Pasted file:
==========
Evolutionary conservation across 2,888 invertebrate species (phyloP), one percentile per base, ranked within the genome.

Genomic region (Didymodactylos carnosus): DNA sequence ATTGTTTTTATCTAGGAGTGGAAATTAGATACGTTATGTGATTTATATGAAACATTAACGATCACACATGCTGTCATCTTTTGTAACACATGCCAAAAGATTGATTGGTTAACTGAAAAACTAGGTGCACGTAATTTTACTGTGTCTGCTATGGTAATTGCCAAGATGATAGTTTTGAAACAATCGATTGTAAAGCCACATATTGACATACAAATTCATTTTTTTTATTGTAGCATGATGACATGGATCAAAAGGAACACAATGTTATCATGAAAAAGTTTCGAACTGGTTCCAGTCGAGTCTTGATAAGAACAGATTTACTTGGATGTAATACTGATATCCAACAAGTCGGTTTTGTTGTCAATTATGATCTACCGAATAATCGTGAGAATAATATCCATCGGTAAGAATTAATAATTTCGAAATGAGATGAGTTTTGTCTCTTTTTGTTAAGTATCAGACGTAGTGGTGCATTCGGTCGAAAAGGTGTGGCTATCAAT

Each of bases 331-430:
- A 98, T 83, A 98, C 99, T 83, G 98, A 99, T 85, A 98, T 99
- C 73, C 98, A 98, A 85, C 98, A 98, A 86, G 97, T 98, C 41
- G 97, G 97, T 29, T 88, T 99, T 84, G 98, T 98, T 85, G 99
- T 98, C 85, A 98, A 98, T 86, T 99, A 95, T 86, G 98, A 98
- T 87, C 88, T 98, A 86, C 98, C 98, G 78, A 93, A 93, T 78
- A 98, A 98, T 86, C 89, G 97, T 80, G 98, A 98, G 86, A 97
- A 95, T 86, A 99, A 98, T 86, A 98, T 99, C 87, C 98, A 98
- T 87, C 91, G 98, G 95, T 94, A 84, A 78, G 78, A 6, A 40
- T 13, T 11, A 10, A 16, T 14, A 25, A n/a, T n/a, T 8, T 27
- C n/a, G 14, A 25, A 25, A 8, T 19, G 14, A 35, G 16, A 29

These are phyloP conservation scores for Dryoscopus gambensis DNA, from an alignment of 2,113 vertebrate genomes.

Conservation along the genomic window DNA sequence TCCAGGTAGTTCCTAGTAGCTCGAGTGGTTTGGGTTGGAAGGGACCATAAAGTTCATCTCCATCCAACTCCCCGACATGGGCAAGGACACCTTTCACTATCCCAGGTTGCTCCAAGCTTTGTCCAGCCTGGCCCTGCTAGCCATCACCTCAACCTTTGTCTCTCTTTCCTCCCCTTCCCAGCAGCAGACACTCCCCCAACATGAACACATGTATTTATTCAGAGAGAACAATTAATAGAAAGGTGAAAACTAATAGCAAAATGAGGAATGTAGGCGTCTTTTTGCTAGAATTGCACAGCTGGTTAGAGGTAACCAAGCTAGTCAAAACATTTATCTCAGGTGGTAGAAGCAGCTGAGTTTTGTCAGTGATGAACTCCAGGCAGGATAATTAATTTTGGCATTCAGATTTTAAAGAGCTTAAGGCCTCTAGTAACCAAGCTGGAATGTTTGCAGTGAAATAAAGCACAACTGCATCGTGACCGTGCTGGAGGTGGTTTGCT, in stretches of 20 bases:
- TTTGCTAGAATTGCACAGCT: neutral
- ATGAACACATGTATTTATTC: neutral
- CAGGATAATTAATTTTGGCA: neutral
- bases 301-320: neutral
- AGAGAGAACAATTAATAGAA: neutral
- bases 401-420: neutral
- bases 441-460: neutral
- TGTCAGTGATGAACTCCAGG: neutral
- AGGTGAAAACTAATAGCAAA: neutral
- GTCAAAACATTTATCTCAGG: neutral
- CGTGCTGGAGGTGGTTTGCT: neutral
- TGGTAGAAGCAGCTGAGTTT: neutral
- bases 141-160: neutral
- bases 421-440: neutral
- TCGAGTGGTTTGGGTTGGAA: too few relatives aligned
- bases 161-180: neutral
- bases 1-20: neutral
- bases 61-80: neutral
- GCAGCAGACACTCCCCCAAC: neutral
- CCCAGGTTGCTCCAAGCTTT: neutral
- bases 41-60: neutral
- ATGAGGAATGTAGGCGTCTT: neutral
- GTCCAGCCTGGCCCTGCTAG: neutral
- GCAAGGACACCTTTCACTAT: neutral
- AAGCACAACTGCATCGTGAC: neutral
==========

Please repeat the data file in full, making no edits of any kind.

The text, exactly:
Evolutionary conservation across 2,888 invertebrate species (phyloP), one percentile per base, ranked within the genome.

Genomic region (Didymodactylos carnosus): DNA sequence ATTGTTTTTATCTAGGAGTGGAAATTAGATACGTTATGTGATTTATATGAAACATTAACGATCACACATGCTGTCATCTTTTGTAACACATGCCAAAAGATTGATTGGTTAACTGAAAAACTAGGTGCACGTAATTTTACTGTGTCTGCTATGGTAATTGCCAAGATGATAGTTTTGAAACAATCGATTGTAAAGCCACATATTGACATACAAATTCATTTTTTTTATTGTAGCATGATGACATGGATCAAAAGGAACACAATGTTATCATGAAAAAGTTTCGAACTGGTTCCAGTCGAGTCTTGATAAGAACAGATTTACTTGGATGTAATACTGATATCCAACAAGTCGGTTTTGTTGTCAATTATGATCTACCGAATAATCGTGAGAATAATATCCATCGGTAAGAATTAATAATTTCGAAATGAGATGAGTTTTGTCTCTTTTTGTTAAGTATCAGACGTAGTGGTGCATTCGGTCGAAAAGGTGTGGCTATCAAT

Each of bases 331-430:
- A 98, T 83, A 98, C 99, T 83, G 98, A 99, T 85, A 98, T 99
- C 73, C 98, A 98, A 85, C 98, A 98, A 86, G 97, T 98, C 41
- G 97, G 97, T 29, T 88, T 99, T 84, G 98, T 98, T 85, G 99
- T 98, C 85, A 98, A 98, T 86, T 99, A 95, T 86, G 98, A 98
- T 87, C 88, T 98, A 86, C 98, C 98, G 78, A 93, A 93, T 78
- A 98, A 98, T 86, C 89, G 97, T 80, G 98, A 98, G 86, A 97
- A 95, T 86, A 99, A 98, T 86, A 98, T 99, C 87, C 98, A 98
- T 87, C 91, G 98, G 95, T 94, A 84, A 78, G 78, A 6, A 40
- T 13, T 11, A 10, A 16, T 14, A 25, A n/a, T n/a, T 8, T 27
- C n/a, G 14, A 25, A 25, A 8, T 19, G 14, A 35, G 16, A 29

These are phyloP conservation scores for Dryoscopus gambensis DNA, from an alignment of 2,113 vertebrate genomes.

Conservation along the genomic window DNA sequence TCCAGGTAGTTCCTAGTAGCTCGAGTGGTTTGGGTTGGAAGGGACCATAAAGTTCATCTCCATCCAACTCCCCGACATGGGCAAGGACACCTTTCACTATCCCAGGTTGCTCCAAGCTTTGTCCAGCCTGGCCCTGCTAGCCATCACCTCAACCTTTGTCTCTCTTTCCTCCCCTTCCCAGCAGCAGACACTCCCCCAACATGAACACATGTATTTATTCAGAGAGAACAATTAATAGAAAGGTGAAAACTAATAGCAAAATGAGGAATGTAGGCGTCTTTTTGCTAGAATTGCACAGCTGGTTAGAGGTAACCAAGCTAGTCAAAACATTTATCTCAGGTGGTAGAAGCAGCTGAGTTTTGTCAGTGATGAACTCCAGGCAGGATAATTAATTTTGGCATTCAGATTTTAAAGAGCTTAAGGCCTCTAGTAACCAAGCTGGAATGTTTGCAGTGAAATAAAGCACAACTGCATCGTGACCGTGCTGGAGGTGGTTTGCT, in stretches of 20 bases:
- TTTGCTAGAATTGCACAGCT: neutral
- ATGAACACATGTATTTATTC: neutral
- CAGGATAATTAATTTTGGCA: neutral
- bases 301-320: neutral
- AGAGAGAACAATTAATAGAA: neutral
- bases 401-420: neutral
- bases 441-460: neutral
- TGTCAGTGATGAACTCCAGG: neutral
- AGGTGAAAACTAATAGCAAA: neutral
- GTCAAAACATTTATCTCAGG: neutral
- CGTGCTGGAGGTGGTTTGCT: neutral
- TGGTAGAAGCAGCTGAGTTT: neutral
- bases 141-160: neutral
- bases 421-440: neutral
- TCGAGTGGTTTGGGTTGGAA: too few relatives aligned
- bases 161-180: neutral
- bases 1-20: neutral
- bases 61-80: neutral
- GCAGCAGACACTCCCCCAAC: neutral
- CCCAGGTTGCTCCAAGCTTT: neutral
- bases 41-60: neutral
- ATGAGGAATGTAGGCGTCTT: neutral
- GTCCAGCCTGGCCCTGCTAG: neutral
- GCAAGGACACCTTTCACTAT: neutral
- AAGCACAACTGCATCGTGAC: neutral